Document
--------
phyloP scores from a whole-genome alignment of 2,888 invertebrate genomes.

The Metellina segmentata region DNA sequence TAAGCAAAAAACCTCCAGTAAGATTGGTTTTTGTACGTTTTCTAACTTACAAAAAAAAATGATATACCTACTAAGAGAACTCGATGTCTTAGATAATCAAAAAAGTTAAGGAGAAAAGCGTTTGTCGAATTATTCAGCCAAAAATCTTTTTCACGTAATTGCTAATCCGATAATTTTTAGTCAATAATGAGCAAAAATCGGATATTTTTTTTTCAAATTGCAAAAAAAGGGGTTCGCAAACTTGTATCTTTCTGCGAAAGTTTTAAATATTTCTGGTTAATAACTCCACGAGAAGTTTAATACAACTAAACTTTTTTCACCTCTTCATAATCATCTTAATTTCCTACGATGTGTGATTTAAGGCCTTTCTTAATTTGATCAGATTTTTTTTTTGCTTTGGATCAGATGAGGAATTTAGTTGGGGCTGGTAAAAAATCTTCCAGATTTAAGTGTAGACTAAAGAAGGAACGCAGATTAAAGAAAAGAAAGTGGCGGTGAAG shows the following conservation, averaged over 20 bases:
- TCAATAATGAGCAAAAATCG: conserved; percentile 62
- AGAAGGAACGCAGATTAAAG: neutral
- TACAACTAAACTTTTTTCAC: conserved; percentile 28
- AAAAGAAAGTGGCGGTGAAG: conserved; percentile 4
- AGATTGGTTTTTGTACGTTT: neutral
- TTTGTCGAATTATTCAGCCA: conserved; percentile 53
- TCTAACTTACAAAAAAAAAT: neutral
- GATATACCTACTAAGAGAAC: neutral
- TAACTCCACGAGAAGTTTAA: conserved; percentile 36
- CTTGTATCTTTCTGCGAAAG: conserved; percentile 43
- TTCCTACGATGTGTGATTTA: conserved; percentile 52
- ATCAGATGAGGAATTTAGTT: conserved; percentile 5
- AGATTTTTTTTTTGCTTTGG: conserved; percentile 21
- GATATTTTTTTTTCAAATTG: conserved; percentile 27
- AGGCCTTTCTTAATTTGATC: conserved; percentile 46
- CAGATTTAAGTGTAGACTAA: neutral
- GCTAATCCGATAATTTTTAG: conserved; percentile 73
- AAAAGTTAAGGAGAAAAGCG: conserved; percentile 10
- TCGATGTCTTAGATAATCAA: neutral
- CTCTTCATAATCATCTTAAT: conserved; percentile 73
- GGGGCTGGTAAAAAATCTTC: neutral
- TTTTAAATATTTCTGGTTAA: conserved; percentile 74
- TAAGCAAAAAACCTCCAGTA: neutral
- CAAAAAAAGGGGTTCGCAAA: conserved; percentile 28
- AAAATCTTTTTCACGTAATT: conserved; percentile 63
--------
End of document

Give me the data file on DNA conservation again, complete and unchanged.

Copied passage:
phyloP scores from a whole-genome alignment of 2,888 invertebrate genomes.

The Metellina segmentata region DNA sequence TAAGCAAAAAACCTCCAGTAAGATTGGTTTTTGTACGTTTTCTAACTTACAAAAAAAAATGATATACCTACTAAGAGAACTCGATGTCTTAGATAATCAAAAAAGTTAAGGAGAAAAGCGTTTGTCGAATTATTCAGCCAAAAATCTTTTTCACGTAATTGCTAATCCGATAATTTTTAGTCAATAATGAGCAAAAATCGGATATTTTTTTTTCAAATTGCAAAAAAAGGGGTTCGCAAACTTGTATCTTTCTGCGAAAGTTTTAAATATTTCTGGTTAATAACTCCACGAGAAGTTTAATACAACTAAACTTTTTTCACCTCTTCATAATCATCTTAATTTCCTACGATGTGTGATTTAAGGCCTTTCTTAATTTGATCAGATTTTTTTTTTGCTTTGGATCAGATGAGGAATTTAGTTGGGGCTGGTAAAAAATCTTCCAGATTTAAGTGTAGACTAAAGAAGGAACGCAGATTAAAGAAAAGAAAGTGGCGGTGAAG shows the following conservation, averaged over 20 bases:
- TCAATAATGAGCAAAAATCG: conserved; percentile 62
- AGAAGGAACGCAGATTAAAG: neutral
- TACAACTAAACTTTTTTCAC: conserved; percentile 28
- AAAAGAAAGTGGCGGTGAAG: conserved; percentile 4
- AGATTGGTTTTTGTACGTTT: neutral
- TTTGTCGAATTATTCAGCCA: conserved; percentile 53
- TCTAACTTACAAAAAAAAAT: neutral
- GATATACCTACTAAGAGAAC: neutral
- TAACTCCACGAGAAGTTTAA: conserved; percentile 36
- CTTGTATCTTTCTGCGAAAG: conserved; percentile 43
- TTCCTACGATGTGTGATTTA: conserved; percentile 52
- ATCAGATGAGGAATTTAGTT: conserved; percentile 5
- AGATTTTTTTTTTGCTTTGG: conserved; percentile 21
- GATATTTTTTTTTCAAATTG: conserved; percentile 27
- AGGCCTTTCTTAATTTGATC: conserved; percentile 46
- CAGATTTAAGTGTAGACTAA: neutral
- GCTAATCCGATAATTTTTAG: conserved; percentile 73
- AAAAGTTAAGGAGAAAAGCG: conserved; percentile 10
- TCGATGTCTTAGATAATCAA: neutral
- CTCTTCATAATCATCTTAAT: conserved; percentile 73
- GGGGCTGGTAAAAAATCTTC: neutral
- TTTTAAATATTTCTGGTTAA: conserved; percentile 74
- TAAGCAAAAAACCTCCAGTA: neutral
- CAAAAAAAGGGGTTCGCAAA: conserved; percentile 28
- AAAATCTTTTTCACGTAATT: conserved; percentile 63